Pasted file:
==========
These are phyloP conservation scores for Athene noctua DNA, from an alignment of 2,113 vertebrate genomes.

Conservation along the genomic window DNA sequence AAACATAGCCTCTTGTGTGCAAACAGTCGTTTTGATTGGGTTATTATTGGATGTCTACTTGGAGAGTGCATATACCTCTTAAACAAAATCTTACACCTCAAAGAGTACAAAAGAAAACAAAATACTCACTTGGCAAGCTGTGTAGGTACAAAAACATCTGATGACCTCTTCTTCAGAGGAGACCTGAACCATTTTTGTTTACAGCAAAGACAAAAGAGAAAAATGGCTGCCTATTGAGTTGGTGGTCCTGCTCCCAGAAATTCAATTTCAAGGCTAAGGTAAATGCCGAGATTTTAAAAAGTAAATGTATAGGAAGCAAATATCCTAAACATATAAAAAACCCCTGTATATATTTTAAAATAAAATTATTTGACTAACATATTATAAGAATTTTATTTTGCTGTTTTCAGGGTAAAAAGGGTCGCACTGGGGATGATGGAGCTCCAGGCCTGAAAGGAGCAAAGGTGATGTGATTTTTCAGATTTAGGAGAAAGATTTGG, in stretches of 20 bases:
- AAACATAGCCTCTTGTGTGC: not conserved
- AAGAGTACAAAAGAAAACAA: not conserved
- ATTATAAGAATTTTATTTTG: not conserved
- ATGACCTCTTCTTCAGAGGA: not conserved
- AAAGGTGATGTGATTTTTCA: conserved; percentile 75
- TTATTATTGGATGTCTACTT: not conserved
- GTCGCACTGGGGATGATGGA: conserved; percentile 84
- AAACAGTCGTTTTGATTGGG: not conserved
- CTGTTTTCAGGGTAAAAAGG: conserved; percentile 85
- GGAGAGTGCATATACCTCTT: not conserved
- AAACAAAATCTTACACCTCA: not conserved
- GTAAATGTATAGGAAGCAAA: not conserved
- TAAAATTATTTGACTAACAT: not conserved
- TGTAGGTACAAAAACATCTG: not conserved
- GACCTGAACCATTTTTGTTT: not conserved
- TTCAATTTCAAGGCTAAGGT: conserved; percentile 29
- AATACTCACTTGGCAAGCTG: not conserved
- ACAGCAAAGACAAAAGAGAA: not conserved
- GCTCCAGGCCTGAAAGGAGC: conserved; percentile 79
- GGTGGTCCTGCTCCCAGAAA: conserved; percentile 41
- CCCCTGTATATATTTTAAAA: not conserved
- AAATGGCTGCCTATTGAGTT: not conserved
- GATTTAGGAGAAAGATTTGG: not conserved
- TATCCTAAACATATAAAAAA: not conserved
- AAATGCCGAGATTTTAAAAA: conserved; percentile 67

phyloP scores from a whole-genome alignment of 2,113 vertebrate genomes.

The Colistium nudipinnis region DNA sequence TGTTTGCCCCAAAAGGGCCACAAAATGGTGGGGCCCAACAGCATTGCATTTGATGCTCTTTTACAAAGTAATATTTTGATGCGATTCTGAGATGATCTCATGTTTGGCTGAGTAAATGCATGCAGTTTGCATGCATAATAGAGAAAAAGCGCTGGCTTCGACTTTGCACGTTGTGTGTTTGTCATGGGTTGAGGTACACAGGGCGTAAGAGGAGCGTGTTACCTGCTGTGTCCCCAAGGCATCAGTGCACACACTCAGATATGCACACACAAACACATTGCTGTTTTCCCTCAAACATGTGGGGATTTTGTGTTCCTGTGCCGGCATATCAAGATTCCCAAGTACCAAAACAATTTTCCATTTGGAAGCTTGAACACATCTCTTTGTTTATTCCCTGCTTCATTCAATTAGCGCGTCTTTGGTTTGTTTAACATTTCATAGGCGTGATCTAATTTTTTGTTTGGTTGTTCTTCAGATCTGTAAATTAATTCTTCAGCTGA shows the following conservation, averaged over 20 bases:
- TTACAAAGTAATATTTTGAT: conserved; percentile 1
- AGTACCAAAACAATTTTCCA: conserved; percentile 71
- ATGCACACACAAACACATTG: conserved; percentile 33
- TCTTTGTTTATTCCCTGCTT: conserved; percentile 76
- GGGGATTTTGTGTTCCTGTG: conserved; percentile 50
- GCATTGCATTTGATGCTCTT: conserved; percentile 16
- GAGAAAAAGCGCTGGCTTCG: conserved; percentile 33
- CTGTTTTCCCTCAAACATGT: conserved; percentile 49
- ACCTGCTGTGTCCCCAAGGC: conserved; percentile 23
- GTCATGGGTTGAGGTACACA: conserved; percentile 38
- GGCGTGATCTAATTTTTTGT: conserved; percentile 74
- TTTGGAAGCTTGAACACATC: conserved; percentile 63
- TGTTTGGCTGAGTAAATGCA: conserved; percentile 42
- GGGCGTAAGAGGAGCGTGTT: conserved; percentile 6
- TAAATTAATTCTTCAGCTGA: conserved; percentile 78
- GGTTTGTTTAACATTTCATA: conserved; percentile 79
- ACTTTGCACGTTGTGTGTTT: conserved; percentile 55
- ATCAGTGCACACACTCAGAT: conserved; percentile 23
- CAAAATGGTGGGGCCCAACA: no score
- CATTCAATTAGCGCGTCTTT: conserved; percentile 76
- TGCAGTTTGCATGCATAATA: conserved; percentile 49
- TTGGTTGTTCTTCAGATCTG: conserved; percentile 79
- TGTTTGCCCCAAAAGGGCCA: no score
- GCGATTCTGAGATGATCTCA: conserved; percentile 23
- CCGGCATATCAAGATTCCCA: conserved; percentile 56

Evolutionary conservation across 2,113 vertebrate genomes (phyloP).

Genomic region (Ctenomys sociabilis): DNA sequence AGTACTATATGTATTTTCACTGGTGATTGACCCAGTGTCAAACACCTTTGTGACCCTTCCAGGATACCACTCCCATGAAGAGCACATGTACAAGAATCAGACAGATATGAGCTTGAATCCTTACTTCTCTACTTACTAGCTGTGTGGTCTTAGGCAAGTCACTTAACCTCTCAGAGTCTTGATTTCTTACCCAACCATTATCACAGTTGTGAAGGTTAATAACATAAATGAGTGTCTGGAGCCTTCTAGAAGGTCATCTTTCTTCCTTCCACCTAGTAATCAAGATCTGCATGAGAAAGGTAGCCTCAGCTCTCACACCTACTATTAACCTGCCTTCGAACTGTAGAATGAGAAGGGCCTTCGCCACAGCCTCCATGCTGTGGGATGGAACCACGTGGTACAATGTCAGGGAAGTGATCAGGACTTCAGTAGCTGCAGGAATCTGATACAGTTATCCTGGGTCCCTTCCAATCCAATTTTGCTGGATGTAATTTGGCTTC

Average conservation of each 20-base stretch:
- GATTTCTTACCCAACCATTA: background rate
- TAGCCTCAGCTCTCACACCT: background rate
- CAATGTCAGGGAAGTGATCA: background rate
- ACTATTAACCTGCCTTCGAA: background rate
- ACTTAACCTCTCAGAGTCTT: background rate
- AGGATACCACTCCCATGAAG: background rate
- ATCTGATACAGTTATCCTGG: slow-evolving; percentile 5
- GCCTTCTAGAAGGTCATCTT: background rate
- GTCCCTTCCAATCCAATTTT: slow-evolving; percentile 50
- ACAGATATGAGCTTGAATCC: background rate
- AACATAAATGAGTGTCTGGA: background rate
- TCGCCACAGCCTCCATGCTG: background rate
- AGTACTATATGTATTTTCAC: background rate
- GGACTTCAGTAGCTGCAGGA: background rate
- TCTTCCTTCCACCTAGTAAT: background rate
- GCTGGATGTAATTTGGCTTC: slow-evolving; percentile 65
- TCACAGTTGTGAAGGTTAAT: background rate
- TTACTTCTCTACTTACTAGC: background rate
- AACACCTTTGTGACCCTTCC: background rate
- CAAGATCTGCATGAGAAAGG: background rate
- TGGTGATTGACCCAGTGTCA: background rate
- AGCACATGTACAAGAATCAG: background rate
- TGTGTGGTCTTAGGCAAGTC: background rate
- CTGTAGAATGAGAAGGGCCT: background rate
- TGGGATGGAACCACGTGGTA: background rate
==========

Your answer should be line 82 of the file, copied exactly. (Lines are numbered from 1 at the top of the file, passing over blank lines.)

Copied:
- TGGGATGGAACCACGTGGTA: background rate